And the first way that we shall see Paul doing this today is through prayer.


2. He prays for them (v8-10)

(v8-10) "First, I thank my God through Jesus Christ for all of you, because your faith is being reported all over the world. God, whom I serve in my spirit in preaching the gospel of his Son, is my witness how constantly I remember you in my prayers at all times; and I pray that now at last by God’s will the way may be opened for me to come to you."


So, the first thing that Paul does is he prays! "First" he writes.

Oh, that our first point of call would be prayer … instead of worry, or fret or fuss or frustration, or despair and despondency. May prayer be our priority rather than our last resort.

And who does Paul go to? Who does he pray to? "Who do you call?"

a. Who does he pray to?

i. "my God"

Paul acknowledges that God is his God.

He is in relationship with Him. He knows him, not just knows about him.

It is vital was we know God personally - receiving Him as our personal saviour, not just know about him. 

ii. "whom I serve"

And Paul serves this God - he is obedient to Him and his calling and commands.

There was a time when he served God's enemy, but his life has been transformed.

We are saved to serve.

And how does Paul describe his service to God?

"in my spirit"

This is a spiritually awakened Paul. Paul, who used to be Saul, who thought he knew God and thought he was serving God, but did not know God because he had not yet received Jesus as His Messiah.

He believed that he knew and served Almighty God, but far from it - in fact Jesus himself in a vision told him that he was fighting against him by fighting against his people, the people that really did know and serve him, and were being persecuted for their faith in him.

He is now throwing his all at serving his Lord - putting his heart into it.

"in preaching the gospel of his Son"

Now Paul served this God that he is in relationship with primarily through his preaching.

You could phrase this "I preach my heart out".

And this preaching is all about the gospel - the good news about Jesus - God's Son.

He reminds the Corinthians (1 Corinthians 1:23) "we preach Christ crucified …"

(1 Corinthians 2:2) "I resolved to know nothing while I was with you except Jesus Christ and him crucified."

Paul is good news for Christianity as a preacher - no longer bad news as a persecutor.

iii God "my witness"

God is his witness - in other words, what he is telling the Romans is the truth.

There has been such a transformation of his life, that he is now proclaiming and preaching Jesus Christ, they can know for sure that this is true.




b. How does he pray?

i. with Thanksgiving

"I thank my God" - The word Paul uses is eucharistō (εὐχαριστῶ) from where we get the word "eucharist" - another title we give to the Lord's supper or communion.

The Greek word euxaristéō comes from eú = "good" and xaris = "grace".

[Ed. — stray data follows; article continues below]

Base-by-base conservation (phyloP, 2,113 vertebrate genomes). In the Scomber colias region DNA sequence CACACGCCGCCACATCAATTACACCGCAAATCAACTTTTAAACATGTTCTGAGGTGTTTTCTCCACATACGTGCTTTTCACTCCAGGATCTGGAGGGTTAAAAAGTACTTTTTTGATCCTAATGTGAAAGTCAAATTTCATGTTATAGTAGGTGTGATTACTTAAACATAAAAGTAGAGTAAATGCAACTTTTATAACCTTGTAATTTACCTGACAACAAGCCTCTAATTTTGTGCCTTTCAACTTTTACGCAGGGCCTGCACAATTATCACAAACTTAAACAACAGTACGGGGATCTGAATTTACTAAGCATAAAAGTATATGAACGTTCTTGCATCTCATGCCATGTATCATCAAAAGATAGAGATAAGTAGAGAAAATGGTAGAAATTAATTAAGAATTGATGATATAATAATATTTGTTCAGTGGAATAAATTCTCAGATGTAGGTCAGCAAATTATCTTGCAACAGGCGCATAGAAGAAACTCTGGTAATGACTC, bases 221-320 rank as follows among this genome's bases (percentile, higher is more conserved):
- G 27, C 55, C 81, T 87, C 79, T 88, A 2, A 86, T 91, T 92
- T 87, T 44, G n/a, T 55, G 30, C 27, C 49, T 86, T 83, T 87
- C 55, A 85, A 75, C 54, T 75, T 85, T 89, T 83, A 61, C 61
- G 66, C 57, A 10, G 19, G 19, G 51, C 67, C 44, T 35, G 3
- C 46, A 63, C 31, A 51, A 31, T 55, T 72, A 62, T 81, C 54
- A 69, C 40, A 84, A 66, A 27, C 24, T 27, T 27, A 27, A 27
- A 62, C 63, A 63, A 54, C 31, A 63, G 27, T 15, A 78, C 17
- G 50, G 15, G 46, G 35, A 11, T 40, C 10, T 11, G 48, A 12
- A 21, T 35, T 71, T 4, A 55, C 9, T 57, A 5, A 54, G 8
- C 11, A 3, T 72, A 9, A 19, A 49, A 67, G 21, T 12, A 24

In other words - Paul acknowledges that "God's grace works well". He is "thankful for God's good grace."


Paul prays ii through Jesus Christ whom Paul asserts is God's Son (v9) "his Son".

A reminder that the only way that we can come to God in full assurance of being heard is through Jesus.

Jesus was clear that it was only through him that we could come to the Father - there is no other way to be saved, no other Name by which we can be saved.


iii. remembering

(v9) "I remember you in my prayers …" mneian (μνείαν) = "Mention of you I make".

Paul is recollecting his fellow followers in Rome and as he does so, he lifts them in prayer before God.

The word in the Greek means to "actively bring to mind" - a personal recollection.

It seems that his bringing them to mind was a way in which he prayed.

Perhaps one of the ways in which can pray - is to bring people to mind before God.


Paul also prays

iii unceasingly - NIV "at all times" - or "constantly"

adialeiptōs (ἀδιαλείπτως) = an adverb derived from "a"= "not" + diá = "across" = leípō = "to leave").

In other words = nothing left between, i.e. without any interval (time-gap) between.

This sounds incredible, that Paul is unceasingly, constantly praying for the Romans.

Perhaps a hyperbole (an exaggeration), but not without validity - it seems that they were very much on his mind, and he was both mindful and thankful for them and wanted to lift them before the Lord regularly.


c. Who does he pray for?

For All - (v8) "for all of you" - so not only is his praying unceasing, without interval, but it is expansive - he prays for all of them.

Perhaps this is just a general regular prayer for them all as a church, a group.

Or perhaps literally, he is bringing to mind each and every person that he can recall, bringing to the forefront of his memory his interactions with and love for each person. Sometimes we can pray for a group of people with what may be a lazy prayer, when in fact we could take time to single out and remember individuals.